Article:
Jermyn Street Theatre is a tiny space. And when we say tiny, we mean tiny. We’d guess at 80-100 seats. And if you’re over 5ft 10, you can forget about leg room for the evening. Luckily, Opera on the Run’s delightfully light-hearted show, The Perfect Picnic should be more than enough to divert your ears and eyes away from any cramp forming in your legs.
Recently-redundant David doesn’t want to go the opera; he’s not even sure how tickets appeared in his jacket pocket. His long-suffering girlfriend Sarah is anxious to attend, but gutted about arriving in a borrowed car. It transpires that David’s ex-wife and rising opera star, Rachael, is performing at the Opera Gala. When Rachael’s new boyfriend, flamboyant celebrity designer Michael de Haughton-Tours, lays eyes on Sarah, his attention immediately transfers from the stage to the stalls.
It’s during the interval, however, that events unfold with more drama than the opera itself.
Set to musical extracts from Mozart’s Cosi fan tutte, The Marriage of Figaro, Don Giovanni and The Magic Flute, The Perfect Picnic will transport you from a cold, dark (in our case, rainy) Jermyn Street to a lovely summer’s evening of great outdoor entertainment.
The light libretto covers all the important, timeless operatic themes of love, wine, the love of wine, but also touches on quirky modern references; the importance of knowing the Heimlich manoeuvre, the disappointment of arriving at the opera in a G-reg Sierra, the worry of sounding like Sarah Brightman on your opening night. And then there’s the consideration of how a girl should act when a singing frog advises her to listen to her conscience.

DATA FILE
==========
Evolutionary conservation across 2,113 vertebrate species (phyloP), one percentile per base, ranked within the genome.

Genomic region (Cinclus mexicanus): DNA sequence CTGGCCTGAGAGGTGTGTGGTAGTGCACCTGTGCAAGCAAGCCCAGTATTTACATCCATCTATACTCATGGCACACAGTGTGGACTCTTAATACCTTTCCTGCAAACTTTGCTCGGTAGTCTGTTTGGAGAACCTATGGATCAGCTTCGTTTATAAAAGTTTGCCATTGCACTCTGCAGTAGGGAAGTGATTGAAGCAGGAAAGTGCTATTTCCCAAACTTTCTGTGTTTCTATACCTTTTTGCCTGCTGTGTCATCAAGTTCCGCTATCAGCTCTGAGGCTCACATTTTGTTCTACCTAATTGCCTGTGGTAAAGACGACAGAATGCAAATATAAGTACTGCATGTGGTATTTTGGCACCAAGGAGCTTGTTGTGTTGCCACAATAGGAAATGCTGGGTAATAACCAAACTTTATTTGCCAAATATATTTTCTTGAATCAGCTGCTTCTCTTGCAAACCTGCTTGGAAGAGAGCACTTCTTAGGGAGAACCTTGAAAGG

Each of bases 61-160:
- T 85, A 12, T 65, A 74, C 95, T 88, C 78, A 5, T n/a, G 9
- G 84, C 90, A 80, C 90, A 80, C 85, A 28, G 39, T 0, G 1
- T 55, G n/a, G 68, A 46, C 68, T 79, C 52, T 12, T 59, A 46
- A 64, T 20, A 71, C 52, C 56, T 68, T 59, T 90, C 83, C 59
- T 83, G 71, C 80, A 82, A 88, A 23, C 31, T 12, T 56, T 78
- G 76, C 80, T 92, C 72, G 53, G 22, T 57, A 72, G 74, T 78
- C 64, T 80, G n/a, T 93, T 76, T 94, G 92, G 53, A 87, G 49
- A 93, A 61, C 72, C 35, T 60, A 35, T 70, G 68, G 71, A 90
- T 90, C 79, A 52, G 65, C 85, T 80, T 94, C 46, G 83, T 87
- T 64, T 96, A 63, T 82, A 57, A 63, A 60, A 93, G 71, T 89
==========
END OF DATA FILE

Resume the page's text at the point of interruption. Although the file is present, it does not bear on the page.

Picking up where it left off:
The high calibre cast hit just the right notes. Cheryl Enever as Rachael has a lovely quality to her voice; she is well-balanced by great comic acting from Lynn Marie Boudreau as Sarah. Ian Bloomfield and Tim Armstrong-Taylor are well-matched in voice and character too, producing most of the laugh-out-loud moments. As well as playing the love interests for the two girls, these two have written the libretto and directed the piece.
Orchestrating the activity on stage is Clare Kinson’s Puck: a bizarre mixture of cheeky, controlling, wordless emo teen straight from Camden High Street, and Acorn Antique’s Mrs Overall. There was more than a hint of a gurning Julie Walters about her. Does it work? Yes, perhaps because her stage-time was restricted while still being a significant counterpoint to ‘explain’ away the otherwise irrational behaviour of the lovers.
If you’re looking for a couple of hours’ humorous, light, effortless, playful, piano-and-voice-based entertainment, this would be a great place to start. And if, like many people, your New Year’s resolution is to ‘get out more’ and see more things, we can certainly recommend heading to a fringe venue like this studio theatre. Listen to that singing frog.
By Zoe Griffiths
The Perfect Picnic by Ian Bloomfield and Tim Armstrong-Taylor at the Jermyn Street Theatre, on now until 2 February. Tickets and info here.